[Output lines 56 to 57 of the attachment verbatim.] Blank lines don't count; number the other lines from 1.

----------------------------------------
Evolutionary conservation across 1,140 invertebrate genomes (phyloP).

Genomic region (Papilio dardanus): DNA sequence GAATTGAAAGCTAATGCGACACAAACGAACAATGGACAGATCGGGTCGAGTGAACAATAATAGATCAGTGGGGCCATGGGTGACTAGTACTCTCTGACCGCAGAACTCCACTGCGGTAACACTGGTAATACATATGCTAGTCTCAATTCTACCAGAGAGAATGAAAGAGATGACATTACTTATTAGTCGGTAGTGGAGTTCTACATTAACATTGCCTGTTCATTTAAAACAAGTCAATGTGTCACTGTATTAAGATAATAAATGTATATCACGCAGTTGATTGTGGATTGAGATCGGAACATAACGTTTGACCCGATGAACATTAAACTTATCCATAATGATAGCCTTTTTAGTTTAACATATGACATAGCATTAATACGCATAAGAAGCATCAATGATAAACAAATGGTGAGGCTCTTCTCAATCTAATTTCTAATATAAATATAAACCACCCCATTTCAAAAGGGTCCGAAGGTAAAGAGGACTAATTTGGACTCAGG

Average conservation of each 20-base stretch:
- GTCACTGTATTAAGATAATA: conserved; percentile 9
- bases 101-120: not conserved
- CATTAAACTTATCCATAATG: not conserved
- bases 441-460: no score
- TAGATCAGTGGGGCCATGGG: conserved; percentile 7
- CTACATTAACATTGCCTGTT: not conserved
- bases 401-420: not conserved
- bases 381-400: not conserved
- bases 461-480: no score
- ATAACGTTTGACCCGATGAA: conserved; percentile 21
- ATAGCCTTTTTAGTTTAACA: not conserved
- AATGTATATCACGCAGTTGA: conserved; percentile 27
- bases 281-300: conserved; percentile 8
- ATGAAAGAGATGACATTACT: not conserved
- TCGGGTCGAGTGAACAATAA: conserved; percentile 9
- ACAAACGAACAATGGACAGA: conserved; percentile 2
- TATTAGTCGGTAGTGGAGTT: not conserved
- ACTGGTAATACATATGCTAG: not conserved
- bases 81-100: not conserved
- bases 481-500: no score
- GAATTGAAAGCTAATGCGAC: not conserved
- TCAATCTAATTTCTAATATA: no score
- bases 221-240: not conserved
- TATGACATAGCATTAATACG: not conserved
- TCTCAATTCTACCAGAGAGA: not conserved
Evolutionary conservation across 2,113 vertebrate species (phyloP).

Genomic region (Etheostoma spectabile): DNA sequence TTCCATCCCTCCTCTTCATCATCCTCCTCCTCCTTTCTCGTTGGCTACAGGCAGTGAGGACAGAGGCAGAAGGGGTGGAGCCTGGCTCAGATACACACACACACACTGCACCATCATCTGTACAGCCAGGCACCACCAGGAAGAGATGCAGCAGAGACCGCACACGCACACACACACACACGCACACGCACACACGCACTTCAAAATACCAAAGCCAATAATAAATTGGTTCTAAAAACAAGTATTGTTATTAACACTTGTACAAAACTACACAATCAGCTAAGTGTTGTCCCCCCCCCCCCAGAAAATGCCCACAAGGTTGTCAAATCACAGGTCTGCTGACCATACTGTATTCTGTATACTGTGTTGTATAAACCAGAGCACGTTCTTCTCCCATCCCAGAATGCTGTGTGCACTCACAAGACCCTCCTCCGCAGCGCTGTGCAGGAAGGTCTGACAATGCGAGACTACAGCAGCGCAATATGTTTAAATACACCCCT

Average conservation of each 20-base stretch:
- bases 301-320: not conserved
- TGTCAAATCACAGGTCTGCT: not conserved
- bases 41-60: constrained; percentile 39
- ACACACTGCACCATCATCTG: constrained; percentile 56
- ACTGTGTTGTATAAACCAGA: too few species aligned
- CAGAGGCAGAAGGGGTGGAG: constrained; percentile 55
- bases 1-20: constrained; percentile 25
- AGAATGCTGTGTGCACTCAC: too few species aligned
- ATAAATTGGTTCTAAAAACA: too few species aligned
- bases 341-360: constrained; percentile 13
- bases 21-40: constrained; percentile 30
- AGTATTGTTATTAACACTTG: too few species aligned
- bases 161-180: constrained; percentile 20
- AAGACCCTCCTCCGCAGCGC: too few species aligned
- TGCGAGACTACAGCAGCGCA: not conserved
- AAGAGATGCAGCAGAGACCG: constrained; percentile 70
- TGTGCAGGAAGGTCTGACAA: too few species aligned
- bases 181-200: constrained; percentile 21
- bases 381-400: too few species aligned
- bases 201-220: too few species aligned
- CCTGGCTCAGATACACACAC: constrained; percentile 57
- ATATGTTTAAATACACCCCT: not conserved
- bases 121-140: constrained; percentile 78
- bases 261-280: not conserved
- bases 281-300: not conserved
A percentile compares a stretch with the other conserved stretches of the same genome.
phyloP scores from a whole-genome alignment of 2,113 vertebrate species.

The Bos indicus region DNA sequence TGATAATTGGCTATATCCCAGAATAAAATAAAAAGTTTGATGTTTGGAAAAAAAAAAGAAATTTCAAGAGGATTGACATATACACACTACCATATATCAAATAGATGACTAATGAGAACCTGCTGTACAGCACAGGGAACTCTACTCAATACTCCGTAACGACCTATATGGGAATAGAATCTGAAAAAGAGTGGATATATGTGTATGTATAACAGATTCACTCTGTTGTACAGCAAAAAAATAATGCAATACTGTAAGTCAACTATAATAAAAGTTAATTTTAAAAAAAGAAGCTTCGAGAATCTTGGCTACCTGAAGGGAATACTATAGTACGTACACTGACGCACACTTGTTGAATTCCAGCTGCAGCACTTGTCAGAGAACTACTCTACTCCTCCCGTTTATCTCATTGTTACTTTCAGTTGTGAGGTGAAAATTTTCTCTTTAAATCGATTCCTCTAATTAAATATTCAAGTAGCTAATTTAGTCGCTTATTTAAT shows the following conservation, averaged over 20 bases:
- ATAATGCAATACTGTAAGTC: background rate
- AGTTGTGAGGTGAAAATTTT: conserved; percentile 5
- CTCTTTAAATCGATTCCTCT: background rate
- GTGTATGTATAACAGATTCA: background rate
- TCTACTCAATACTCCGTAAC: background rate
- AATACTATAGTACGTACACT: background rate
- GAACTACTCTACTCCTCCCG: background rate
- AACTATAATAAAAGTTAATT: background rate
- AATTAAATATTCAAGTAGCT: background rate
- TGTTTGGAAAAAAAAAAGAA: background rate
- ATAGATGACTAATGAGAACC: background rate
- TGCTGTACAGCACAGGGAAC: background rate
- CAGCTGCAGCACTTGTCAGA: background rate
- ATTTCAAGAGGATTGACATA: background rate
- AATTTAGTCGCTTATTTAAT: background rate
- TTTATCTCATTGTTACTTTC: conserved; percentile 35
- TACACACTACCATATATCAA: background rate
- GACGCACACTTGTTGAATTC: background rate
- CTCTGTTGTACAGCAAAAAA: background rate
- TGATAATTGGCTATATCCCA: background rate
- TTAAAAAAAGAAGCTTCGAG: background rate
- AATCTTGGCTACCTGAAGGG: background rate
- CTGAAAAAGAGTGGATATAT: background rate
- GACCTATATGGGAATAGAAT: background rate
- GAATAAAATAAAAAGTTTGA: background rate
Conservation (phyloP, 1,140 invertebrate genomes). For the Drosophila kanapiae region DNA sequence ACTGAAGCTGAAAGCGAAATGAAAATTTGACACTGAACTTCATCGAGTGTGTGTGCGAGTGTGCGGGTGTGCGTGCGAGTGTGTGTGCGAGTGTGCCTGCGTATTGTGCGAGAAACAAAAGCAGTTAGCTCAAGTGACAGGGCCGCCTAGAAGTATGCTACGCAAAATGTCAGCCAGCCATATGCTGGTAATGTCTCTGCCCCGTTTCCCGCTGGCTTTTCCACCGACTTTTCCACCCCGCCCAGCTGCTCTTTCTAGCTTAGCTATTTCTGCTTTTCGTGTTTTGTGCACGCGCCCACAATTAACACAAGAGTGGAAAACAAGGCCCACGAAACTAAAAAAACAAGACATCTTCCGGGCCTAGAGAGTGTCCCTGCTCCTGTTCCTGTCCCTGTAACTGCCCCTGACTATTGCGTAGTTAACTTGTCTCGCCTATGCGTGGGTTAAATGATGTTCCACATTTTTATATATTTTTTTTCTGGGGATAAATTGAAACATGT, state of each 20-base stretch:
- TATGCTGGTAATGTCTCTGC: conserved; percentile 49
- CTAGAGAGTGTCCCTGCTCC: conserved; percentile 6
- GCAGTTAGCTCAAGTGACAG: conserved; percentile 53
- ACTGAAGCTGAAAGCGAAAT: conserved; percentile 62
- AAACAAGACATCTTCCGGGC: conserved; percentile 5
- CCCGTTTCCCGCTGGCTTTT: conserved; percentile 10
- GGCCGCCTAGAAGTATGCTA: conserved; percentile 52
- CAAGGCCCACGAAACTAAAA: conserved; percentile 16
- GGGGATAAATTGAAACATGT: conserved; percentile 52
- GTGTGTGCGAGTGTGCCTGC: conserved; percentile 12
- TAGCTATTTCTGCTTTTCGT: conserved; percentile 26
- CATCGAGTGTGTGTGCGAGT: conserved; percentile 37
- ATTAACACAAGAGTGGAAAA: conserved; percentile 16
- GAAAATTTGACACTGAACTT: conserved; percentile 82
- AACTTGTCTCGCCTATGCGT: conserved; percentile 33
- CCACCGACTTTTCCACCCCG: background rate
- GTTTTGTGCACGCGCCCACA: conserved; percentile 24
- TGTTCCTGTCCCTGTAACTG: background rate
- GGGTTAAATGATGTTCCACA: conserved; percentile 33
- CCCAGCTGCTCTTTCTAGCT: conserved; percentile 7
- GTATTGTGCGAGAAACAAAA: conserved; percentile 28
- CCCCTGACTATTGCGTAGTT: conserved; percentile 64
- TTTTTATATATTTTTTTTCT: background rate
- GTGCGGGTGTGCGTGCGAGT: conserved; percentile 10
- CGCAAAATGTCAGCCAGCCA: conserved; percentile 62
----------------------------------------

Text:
- bases 281-300: not conserved
A percentile compares a stretch with the other conserved stretches of the same genome.